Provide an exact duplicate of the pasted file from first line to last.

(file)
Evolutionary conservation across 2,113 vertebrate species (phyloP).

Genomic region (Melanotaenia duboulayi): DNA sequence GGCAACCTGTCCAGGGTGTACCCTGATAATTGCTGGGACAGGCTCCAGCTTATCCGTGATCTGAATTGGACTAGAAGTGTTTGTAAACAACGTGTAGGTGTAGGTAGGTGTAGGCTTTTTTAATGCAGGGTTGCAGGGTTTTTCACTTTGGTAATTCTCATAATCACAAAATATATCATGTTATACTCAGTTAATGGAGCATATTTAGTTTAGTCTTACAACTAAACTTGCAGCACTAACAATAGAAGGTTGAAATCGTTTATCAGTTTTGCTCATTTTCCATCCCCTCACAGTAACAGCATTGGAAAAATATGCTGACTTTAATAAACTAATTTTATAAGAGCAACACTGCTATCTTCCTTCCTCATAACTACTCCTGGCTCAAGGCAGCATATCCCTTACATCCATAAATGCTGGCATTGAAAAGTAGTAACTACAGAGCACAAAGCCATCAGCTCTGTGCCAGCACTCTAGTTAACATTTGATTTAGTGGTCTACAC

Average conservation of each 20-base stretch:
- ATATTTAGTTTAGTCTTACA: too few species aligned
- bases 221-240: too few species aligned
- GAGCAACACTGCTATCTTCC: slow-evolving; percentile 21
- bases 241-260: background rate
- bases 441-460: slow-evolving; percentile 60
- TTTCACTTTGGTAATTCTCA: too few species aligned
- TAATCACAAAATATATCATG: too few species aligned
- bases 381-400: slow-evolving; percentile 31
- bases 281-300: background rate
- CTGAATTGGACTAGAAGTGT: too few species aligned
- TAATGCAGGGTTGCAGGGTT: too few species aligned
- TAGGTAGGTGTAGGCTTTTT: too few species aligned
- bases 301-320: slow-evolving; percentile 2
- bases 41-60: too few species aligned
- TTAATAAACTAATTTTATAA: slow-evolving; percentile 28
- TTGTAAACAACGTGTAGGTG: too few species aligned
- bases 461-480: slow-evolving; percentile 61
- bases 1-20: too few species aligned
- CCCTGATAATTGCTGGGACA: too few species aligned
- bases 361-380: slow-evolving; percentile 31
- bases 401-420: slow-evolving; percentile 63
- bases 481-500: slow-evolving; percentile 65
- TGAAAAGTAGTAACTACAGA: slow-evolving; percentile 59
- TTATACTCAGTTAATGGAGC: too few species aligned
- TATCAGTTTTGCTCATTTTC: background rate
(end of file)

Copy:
Evolutionary conservation across 2,113 vertebrate species (phyloP).

Genomic region (Melanotaenia duboulayi): DNA sequence GGCAACCTGTCCAGGGTGTACCCTGATAATTGCTGGGACAGGCTCCAGCTTATCCGTGATCTGAATTGGACTAGAAGTGTTTGTAAACAACGTGTAGGTGTAGGTAGGTGTAGGCTTTTTTAATGCAGGGTTGCAGGGTTTTTCACTTTGGTAATTCTCATAATCACAAAATATATCATGTTATACTCAGTTAATGGAGCATATTTAGTTTAGTCTTACAACTAAACTTGCAGCACTAACAATAGAAGGTTGAAATCGTTTATCAGTTTTGCTCATTTTCCATCCCCTCACAGTAACAGCATTGGAAAAATATGCTGACTTTAATAAACTAATTTTATAAGAGCAACACTGCTATCTTCCTTCCTCATAACTACTCCTGGCTCAAGGCAGCATATCCCTTACATCCATAAATGCTGGCATTGAAAAGTAGTAACTACAGAGCACAAAGCCATCAGCTCTGTGCCAGCACTCTAGTTAACATTTGATTTAGTGGTCTACAC

Average conservation of each 20-base stretch:
- ATATTTAGTTTAGTCTTACA: too few species aligned
- bases 221-240: too few species aligned
- GAGCAACACTGCTATCTTCC: slow-evolving; percentile 21
- bases 241-260: background rate
- bases 441-460: slow-evolving; percentile 60
- TTTCACTTTGGTAATTCTCA: too few species aligned
- TAATCACAAAATATATCATG: too few species aligned
- bases 381-400: slow-evolving; percentile 31
- bases 281-300: background rate
- CTGAATTGGACTAGAAGTGT: too few species aligned
- TAATGCAGGGTTGCAGGGTT: too few species aligned
- TAGGTAGGTGTAGGCTTTTT: too few species aligned
- bases 301-320: slow-evolving; percentile 2
- bases 41-60: too few species aligned
- TTAATAAACTAATTTTATAA: slow-evolving; percentile 28
- TTGTAAACAACGTGTAGGTG: too few species aligned
- bases 461-480: slow-evolving; percentile 61
- bases 1-20: too few species aligned
- CCCTGATAATTGCTGGGACA: too few species aligned
- bases 361-380: slow-evolving; percentile 31
- bases 401-420: slow-evolving; percentile 63
- bases 481-500: slow-evolving; percentile 65
- TGAAAAGTAGTAACTACAGA: slow-evolving; percentile 59
- TTATACTCAGTTAATGGAGC: too few species aligned
- TATCAGTTTTGCTCATTTTC: background rate